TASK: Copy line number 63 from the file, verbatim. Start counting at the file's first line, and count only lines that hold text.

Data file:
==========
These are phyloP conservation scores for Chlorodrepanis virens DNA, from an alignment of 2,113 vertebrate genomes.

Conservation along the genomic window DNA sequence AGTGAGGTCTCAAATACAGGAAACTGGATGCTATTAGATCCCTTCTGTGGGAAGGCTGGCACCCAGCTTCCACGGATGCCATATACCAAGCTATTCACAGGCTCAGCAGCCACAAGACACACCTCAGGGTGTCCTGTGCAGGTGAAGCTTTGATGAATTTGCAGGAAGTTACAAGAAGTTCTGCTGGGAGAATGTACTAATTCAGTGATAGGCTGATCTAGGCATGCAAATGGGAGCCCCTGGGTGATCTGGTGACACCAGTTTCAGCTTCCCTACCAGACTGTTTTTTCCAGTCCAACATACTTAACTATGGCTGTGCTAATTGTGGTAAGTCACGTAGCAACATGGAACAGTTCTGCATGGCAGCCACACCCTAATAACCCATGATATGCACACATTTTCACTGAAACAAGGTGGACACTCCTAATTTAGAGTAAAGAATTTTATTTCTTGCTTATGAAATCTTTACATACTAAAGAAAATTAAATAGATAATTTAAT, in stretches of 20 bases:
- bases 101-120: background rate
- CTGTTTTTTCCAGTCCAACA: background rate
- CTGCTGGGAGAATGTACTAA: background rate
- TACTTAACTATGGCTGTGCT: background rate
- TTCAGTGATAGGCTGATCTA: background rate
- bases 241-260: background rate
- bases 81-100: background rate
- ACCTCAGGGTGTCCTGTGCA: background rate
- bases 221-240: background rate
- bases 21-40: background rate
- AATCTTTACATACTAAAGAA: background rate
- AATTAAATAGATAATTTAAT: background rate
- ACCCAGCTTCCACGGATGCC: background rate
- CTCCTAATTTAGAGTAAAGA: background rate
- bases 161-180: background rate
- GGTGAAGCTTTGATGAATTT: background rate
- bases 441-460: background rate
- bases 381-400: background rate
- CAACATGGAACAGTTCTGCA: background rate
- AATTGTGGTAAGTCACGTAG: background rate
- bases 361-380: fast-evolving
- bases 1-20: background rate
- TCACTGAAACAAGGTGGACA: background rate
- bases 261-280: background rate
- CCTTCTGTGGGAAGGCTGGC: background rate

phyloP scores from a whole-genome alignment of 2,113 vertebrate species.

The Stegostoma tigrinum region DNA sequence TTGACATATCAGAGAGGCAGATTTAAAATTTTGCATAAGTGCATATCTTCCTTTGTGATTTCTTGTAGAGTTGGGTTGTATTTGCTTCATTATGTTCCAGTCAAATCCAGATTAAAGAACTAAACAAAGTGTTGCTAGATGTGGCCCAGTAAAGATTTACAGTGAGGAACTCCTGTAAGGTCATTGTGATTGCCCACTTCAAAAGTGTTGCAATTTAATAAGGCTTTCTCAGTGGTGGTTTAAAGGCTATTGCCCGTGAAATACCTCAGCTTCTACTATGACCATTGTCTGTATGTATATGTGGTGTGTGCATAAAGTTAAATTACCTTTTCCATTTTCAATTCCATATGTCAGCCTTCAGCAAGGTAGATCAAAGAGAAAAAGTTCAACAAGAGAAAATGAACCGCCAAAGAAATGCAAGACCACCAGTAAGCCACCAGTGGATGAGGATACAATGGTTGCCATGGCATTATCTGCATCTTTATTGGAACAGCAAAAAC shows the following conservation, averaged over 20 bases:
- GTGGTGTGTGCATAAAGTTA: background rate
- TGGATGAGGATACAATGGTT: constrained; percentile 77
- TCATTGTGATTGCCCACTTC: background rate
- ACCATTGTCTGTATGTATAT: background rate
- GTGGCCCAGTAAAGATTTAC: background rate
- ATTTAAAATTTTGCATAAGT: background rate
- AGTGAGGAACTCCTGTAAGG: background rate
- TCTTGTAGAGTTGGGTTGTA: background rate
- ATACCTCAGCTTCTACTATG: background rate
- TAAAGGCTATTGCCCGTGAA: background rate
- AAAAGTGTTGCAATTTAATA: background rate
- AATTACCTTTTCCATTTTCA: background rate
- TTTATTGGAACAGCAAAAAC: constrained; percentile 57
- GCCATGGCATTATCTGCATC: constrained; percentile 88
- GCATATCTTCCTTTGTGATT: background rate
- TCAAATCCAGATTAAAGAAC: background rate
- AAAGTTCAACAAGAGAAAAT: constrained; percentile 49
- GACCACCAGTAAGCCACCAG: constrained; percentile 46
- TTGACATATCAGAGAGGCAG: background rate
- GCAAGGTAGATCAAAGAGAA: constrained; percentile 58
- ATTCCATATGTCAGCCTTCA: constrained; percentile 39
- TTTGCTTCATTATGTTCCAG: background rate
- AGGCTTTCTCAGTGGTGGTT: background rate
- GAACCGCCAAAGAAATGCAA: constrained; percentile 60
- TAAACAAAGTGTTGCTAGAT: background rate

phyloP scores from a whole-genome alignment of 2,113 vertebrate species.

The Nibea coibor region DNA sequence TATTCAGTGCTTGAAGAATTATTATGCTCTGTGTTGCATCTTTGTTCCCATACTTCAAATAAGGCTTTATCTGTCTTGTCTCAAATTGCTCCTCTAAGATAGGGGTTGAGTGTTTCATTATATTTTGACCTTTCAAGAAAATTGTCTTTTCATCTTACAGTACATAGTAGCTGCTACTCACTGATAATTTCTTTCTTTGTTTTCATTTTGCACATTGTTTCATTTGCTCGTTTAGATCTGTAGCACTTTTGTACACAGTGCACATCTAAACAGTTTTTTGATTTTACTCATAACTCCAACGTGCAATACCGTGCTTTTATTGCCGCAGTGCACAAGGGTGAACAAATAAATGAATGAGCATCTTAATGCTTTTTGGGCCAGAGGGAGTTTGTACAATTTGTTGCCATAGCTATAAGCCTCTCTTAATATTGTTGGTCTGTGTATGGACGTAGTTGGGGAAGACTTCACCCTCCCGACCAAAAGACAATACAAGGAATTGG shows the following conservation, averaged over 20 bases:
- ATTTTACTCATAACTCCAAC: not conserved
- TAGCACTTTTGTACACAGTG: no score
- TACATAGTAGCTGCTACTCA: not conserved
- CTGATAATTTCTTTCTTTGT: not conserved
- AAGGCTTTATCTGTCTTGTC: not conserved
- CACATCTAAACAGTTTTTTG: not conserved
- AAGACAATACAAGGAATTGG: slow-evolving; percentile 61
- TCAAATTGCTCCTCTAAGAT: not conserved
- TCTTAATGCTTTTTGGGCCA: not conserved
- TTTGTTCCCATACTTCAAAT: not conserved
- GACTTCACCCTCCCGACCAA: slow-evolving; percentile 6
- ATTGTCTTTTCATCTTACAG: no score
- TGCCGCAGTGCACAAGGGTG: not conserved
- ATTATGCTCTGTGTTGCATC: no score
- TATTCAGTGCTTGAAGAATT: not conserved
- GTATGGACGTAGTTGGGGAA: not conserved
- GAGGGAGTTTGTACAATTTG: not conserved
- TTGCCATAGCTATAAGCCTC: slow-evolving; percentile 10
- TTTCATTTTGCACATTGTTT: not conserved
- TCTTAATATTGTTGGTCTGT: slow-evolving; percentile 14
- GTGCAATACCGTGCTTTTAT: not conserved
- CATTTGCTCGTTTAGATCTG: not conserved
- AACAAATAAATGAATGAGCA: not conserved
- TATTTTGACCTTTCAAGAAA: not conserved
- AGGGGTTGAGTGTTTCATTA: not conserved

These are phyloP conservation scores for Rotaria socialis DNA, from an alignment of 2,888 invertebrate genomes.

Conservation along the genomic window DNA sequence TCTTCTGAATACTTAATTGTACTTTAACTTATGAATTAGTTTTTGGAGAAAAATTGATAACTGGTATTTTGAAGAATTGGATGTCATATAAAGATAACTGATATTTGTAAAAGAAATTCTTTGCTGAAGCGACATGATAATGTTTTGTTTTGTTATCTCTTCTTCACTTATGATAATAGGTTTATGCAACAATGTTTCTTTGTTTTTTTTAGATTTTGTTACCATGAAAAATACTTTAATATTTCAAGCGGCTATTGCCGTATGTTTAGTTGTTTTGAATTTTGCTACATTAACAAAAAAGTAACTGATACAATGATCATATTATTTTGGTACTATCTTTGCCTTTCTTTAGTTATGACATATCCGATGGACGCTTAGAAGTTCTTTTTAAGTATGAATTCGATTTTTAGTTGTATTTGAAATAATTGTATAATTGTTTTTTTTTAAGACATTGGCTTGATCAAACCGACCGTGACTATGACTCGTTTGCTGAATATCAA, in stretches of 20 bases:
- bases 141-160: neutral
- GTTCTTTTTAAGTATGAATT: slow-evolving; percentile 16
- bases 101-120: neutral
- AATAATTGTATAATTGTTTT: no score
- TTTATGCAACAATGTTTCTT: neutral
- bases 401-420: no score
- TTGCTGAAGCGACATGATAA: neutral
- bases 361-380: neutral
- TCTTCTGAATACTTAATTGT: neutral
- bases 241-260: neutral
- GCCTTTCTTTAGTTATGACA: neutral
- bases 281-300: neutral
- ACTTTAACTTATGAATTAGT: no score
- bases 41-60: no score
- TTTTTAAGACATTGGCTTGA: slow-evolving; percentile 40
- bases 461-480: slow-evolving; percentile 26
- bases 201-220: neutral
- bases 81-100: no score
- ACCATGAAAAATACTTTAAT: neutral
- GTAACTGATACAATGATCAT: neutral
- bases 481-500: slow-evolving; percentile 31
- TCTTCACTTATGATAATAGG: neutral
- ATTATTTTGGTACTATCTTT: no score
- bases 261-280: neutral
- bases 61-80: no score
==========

- AAGACAATACAAGGAATTGG: slow-evolving; percentile 61